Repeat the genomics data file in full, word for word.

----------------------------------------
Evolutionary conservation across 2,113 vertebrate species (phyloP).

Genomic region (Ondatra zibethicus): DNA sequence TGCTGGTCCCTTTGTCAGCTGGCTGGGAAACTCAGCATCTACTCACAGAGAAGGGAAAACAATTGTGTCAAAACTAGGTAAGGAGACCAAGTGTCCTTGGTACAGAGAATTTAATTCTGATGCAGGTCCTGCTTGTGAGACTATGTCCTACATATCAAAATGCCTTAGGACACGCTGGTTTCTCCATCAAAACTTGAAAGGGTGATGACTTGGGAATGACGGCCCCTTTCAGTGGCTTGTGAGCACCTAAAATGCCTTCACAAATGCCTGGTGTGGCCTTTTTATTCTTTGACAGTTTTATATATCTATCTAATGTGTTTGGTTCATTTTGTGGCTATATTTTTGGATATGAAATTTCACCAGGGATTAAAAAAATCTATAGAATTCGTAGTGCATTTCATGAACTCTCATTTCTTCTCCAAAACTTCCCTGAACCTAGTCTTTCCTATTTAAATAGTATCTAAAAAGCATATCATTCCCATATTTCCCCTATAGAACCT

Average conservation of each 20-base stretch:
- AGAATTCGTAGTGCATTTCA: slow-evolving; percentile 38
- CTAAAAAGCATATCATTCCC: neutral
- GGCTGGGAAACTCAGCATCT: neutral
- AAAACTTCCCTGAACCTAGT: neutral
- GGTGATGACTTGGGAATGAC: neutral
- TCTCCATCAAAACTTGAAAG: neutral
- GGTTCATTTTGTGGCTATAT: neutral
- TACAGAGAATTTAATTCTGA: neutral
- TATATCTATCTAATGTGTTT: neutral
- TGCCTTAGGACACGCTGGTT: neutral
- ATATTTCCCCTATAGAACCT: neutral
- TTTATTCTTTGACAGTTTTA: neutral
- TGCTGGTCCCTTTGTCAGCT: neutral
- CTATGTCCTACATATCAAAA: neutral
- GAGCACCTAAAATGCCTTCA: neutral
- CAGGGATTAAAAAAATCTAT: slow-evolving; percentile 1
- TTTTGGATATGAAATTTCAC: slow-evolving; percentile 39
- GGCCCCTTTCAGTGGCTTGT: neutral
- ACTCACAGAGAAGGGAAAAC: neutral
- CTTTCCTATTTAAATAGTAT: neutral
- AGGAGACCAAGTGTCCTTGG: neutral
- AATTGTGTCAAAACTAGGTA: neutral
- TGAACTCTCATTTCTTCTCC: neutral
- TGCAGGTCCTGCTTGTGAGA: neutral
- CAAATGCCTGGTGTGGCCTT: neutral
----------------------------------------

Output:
Evolutionary conservation across 2,113 vertebrate species (phyloP).

Genomic region (Ondatra zibethicus): DNA sequence TGCTGGTCCCTTTGTCAGCTGGCTGGGAAACTCAGCATCTACTCACAGAGAAGGGAAAACAATTGTGTCAAAACTAGGTAAGGAGACCAAGTGTCCTTGGTACAGAGAATTTAATTCTGATGCAGGTCCTGCTTGTGAGACTATGTCCTACATATCAAAATGCCTTAGGACACGCTGGTTTCTCCATCAAAACTTGAAAGGGTGATGACTTGGGAATGACGGCCCCTTTCAGTGGCTTGTGAGCACCTAAAATGCCTTCACAAATGCCTGGTGTGGCCTTTTTATTCTTTGACAGTTTTATATATCTATCTAATGTGTTTGGTTCATTTTGTGGCTATATTTTTGGATATGAAATTTCACCAGGGATTAAAAAAATCTATAGAATTCGTAGTGCATTTCATGAACTCTCATTTCTTCTCCAAAACTTCCCTGAACCTAGTCTTTCCTATTTAAATAGTATCTAAAAAGCATATCATTCCCATATTTCCCCTATAGAACCT

Average conservation of each 20-base stretch:
- AGAATTCGTAGTGCATTTCA: slow-evolving; percentile 38
- CTAAAAAGCATATCATTCCC: neutral
- GGCTGGGAAACTCAGCATCT: neutral
- AAAACTTCCCTGAACCTAGT: neutral
- GGTGATGACTTGGGAATGAC: neutral
- TCTCCATCAAAACTTGAAAG: neutral
- GGTTCATTTTGTGGCTATAT: neutral
- TACAGAGAATTTAATTCTGA: neutral
- TATATCTATCTAATGTGTTT: neutral
- TGCCTTAGGACACGCTGGTT: neutral
- ATATTTCCCCTATAGAACCT: neutral
- TTTATTCTTTGACAGTTTTA: neutral
- TGCTGGTCCCTTTGTCAGCT: neutral
- CTATGTCCTACATATCAAAA: neutral
- GAGCACCTAAAATGCCTTCA: neutral
- CAGGGATTAAAAAAATCTAT: slow-evolving; percentile 1
- TTTTGGATATGAAATTTCAC: slow-evolving; percentile 39
- GGCCCCTTTCAGTGGCTTGT: neutral
- ACTCACAGAGAAGGGAAAAC: neutral
- CTTTCCTATTTAAATAGTAT: neutral
- AGGAGACCAAGTGTCCTTGG: neutral
- AATTGTGTCAAAACTAGGTA: neutral
- TGAACTCTCATTTCTTCTCC: neutral
- TGCAGGTCCTGCTTGTGAGA: neutral
- CAAATGCCTGGTGTGGCCTT: neutral